by an uncle. José who seems to have inherited his father’s disposition, "took
offense" at a colored footman in his uncle’s house, ran off to sea to become a
whaler, and married a Chilean woman.
Serafina married John Minter, who, it is said,
resembled U.S. Grant, the general and president. Serafina’s parents at first
objected to her marriage because Minter was not a Catholic, but he proposed to her
beside the pillars at San Luis Rey Mission, became a Catholic convert, and
married her. His ranch became the scene of the only Civil War action in San
Diego. Among his close friends was Dr. George McKinstry, a pioneer diarist,
whose memoirs are available in Junípero Serra Research Library. McKinstry often
mentions Minter in his writings.
Although she was busy with her duties as a wife and mother,
Juana Machado Alipas de Wrightington, often rode with Father Ubach into the back
country to visit the Indian rancherías and to check conditions.
Her neighbors named Juana the "Florence Nightingale of
Old Town." In 1878 she dictated her memories to Thomas Savage, an agent of Hubert
Howe Bancroft. During her last years Juana lived withher daughter, María
Arcadia, Juana suffered from paralysis for five years before she died. She was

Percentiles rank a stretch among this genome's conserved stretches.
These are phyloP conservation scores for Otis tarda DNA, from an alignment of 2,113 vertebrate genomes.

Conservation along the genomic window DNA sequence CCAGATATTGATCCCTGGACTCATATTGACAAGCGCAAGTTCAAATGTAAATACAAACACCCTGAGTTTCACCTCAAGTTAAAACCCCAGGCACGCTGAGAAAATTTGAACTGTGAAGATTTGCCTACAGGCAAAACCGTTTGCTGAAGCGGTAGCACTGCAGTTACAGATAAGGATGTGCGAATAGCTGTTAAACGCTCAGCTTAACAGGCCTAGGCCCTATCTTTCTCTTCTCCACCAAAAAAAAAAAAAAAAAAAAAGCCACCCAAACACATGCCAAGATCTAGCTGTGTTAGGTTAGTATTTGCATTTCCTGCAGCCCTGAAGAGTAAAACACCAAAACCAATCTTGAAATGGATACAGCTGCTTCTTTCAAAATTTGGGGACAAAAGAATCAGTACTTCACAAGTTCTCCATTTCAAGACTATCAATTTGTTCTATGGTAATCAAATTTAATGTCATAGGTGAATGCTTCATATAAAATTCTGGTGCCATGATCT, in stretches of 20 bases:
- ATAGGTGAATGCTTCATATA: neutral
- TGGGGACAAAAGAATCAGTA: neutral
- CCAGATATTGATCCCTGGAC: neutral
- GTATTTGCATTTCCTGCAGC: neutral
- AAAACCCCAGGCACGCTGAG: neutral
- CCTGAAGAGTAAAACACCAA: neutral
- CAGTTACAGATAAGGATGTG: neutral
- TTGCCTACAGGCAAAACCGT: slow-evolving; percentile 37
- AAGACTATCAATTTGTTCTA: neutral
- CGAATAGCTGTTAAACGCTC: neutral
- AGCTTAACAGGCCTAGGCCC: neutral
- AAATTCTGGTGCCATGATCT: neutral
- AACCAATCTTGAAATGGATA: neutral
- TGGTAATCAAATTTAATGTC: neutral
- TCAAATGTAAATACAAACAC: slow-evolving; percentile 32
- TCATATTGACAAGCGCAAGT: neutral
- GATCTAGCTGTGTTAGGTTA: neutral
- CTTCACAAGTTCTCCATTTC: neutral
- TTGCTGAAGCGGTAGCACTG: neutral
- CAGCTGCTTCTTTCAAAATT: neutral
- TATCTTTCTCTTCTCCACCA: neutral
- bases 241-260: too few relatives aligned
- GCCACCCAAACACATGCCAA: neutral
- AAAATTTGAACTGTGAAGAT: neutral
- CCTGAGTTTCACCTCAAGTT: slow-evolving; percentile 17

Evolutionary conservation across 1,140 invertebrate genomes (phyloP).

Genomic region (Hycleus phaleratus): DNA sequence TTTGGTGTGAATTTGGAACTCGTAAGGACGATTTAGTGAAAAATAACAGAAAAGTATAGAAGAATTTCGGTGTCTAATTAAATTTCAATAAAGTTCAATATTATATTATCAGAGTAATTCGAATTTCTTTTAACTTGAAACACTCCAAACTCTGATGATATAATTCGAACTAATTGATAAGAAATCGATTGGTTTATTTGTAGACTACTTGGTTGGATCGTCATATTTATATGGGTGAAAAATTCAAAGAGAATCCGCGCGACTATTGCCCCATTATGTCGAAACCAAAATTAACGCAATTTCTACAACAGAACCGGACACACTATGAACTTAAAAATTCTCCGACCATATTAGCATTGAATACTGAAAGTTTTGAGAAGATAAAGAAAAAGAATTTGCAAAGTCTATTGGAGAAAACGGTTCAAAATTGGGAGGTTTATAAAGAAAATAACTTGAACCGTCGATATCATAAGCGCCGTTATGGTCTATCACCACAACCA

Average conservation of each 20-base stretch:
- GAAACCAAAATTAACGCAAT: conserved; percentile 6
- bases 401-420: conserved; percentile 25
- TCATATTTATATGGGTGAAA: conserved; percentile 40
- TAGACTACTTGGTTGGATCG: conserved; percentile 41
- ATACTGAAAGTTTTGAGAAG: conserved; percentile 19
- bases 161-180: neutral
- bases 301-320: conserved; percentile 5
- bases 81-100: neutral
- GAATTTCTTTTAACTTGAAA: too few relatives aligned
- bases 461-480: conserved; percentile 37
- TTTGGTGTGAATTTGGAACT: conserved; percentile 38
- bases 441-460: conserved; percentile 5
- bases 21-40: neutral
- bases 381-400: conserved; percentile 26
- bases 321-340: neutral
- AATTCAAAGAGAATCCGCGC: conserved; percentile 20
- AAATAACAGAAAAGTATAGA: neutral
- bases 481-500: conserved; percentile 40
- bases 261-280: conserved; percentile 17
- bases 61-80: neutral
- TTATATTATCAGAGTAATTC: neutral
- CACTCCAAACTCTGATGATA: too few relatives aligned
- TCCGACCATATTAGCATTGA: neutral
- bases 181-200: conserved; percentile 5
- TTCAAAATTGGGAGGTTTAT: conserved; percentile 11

buried in El Campo Santo Cemetery, beside her second husband, Thomas
Her sister, María Guadalupe Yldefonsa, first married Peter
Wilder. One of her daughters by Wilder, María Guadalupe de los Dolores Wilder,
married Dr. David B. Hoffman, the first civilian doctor in San Diego. He served
as city coroner, post surgeon in the army and the first president of
the San Diego Medical Society. A medical historical society, the
David B. Hoffman Society, is named after him.
After Peter Wilder died, Guadalupe Machado de Wilder entered
into another marriage, with a colorful background, Her second husband was Albert
B. Smith, who achieved fame during the Mexican-American War. In November 1846,he
sneaked ashore to spike the guns at Fort Stockton, thus enabling the Americans
to retake the town which they had previously conquered on July 29. At
this time Smith and his future sister-in-law, Maríá Antonia Juliana Machado de
Silvas, found themselves confronting each other over the battle fire. As she
rushed from her home, the Casa de Machado de Silvas, to cut down the Mexican
flag to save it from the Americans, Smith climbed the flagpole and nailed the
American flag to it since she had made off with the halliards.